Following the path to the bus stop (it took around 5-7 minutes on foot), there were some taxi drivers offering the "share taxi" service, which would cost you only 6€ to the main station. This was not a bad opinion, and I would recommend this if you have more luggage, or just want to have peace of mind for the possibility of having to stand on the bus. Besides, the price was fixed so there won't be any scamming. (but if you have otherwise experience, please let me know!) 

The "Alibus" bus for the route Airport - Main Station ran every day from 5 to 23 if I'm not wrong. I did not know about the interval, but I think it'll be around every 10 to 15 minutes. We were lucky because the bus was already there when we arrived at the bus stop -- it was full so we have to stand. I am not a big fan of having to stand with a suitcase and a backpack. Luckily, the way to the main station did not take long, around 15 minutes and we reached already. On the way, we could see how different Napoli was to Germany, architecture-wise or the cleanliness. I've been to Bologna and Milan (both on solo trips fyi), and I didn't recall any of those cities being dirty. You could see trashes laying around, old unrenovated houses, abandoned buildings... But well, better not to judge them by their first fifteen minutes look from inside the bus, right? 


The bus dropped us at the main station, and the cleanliness didn't get any better outside of the main station. We didn't stay long around and used google maps to navigate us to our Airbnb. I chose it to be near the main station to avoid the complication with the luggage on the check-in and check-out day, without knowing that the area of the station was the "slum" area of Napoli. Our Airbnb was only five minutes' walk, but oh dear, we've passed so many trashes, and they smelt badly too.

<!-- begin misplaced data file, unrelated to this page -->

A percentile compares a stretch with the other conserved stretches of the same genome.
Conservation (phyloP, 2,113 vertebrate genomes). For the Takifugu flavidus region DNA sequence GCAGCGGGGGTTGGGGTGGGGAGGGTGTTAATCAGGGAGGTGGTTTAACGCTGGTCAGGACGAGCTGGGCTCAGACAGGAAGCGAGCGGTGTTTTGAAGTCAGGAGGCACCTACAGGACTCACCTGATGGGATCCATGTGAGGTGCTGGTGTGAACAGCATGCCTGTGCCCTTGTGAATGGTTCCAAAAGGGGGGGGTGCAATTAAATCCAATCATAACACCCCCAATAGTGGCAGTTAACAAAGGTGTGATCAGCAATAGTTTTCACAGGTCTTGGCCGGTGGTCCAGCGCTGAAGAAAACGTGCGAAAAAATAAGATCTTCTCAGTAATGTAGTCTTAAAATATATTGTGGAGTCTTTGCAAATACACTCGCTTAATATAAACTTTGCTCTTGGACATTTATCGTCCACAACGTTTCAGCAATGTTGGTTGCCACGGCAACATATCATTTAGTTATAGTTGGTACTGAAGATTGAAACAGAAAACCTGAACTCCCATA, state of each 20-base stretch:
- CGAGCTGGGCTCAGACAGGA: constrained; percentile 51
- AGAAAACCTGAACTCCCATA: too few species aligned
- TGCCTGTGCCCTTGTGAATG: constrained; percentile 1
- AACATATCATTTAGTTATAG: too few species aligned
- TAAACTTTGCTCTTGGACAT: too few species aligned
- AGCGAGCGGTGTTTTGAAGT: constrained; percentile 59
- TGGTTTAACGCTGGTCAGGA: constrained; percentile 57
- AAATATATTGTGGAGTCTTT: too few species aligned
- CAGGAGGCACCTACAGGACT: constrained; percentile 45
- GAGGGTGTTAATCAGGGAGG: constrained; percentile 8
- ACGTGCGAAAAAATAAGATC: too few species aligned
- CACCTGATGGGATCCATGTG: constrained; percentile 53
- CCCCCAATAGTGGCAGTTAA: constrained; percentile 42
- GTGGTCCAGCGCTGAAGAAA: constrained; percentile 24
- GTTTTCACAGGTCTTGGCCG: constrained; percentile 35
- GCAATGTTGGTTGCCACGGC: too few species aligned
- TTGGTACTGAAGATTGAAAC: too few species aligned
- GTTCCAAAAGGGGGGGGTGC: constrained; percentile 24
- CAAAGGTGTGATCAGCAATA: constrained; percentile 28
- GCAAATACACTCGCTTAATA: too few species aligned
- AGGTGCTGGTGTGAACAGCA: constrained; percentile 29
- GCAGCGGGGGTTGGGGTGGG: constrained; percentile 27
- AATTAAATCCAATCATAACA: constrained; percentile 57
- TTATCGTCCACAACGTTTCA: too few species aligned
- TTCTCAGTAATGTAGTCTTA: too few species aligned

Walking around the sea area of Napoli

One of the reasons I was so excited about this city was the possibility of seeing the sea. Coming from Makassar with its sea, I feel the need of seeing the sea and feel the wind and the fishy smell xD. I have already prepared some lists of places I would like to see, and two of them happened to be near the sea: Castle dell Ovo and Castle Nuovo. Since we'd like to walk first, our first destination was Castle Nuovo, around 35 minutes on foot. We chose to go there along the coast. The way was not as beautiful as I thought it'd be, but I was satisfied with the opportunity to enjoy the breeze. And it was obvious that we didn't walk in the tourist area because we saw very few people. 

the seeeeeeaaaaaa!!!

random building accross the sea

We arrived in the hafen, but it seemed that nothing was going on, except for some cruise ships we saw and they were huge. I've never seen one so close, to be honest. I managed to take a picture near it (plus th sea). Funny story, I walked past the yellow line and police came to us, saying something in Italian, but as we told him we didn't speak the language, he just made an "x" sign with his arms and pointed at the line. I then walked out, but he nicely pointed out in the area where I stood in the pic and said, "here okay". 

After spending some minutes in the area, we continued to walk to the castle. 

Castle Nuovo

If you walked along the sea, you could not miss the castle. It was big, it looked badass. It seemed that it was used as a fort back then, not the castle where the princess and prince lived. We were there on a Sunday, which meant the castle was closed. Well, I was not planning to go inside too. But I did take pictures around before we headed out to find for lunch.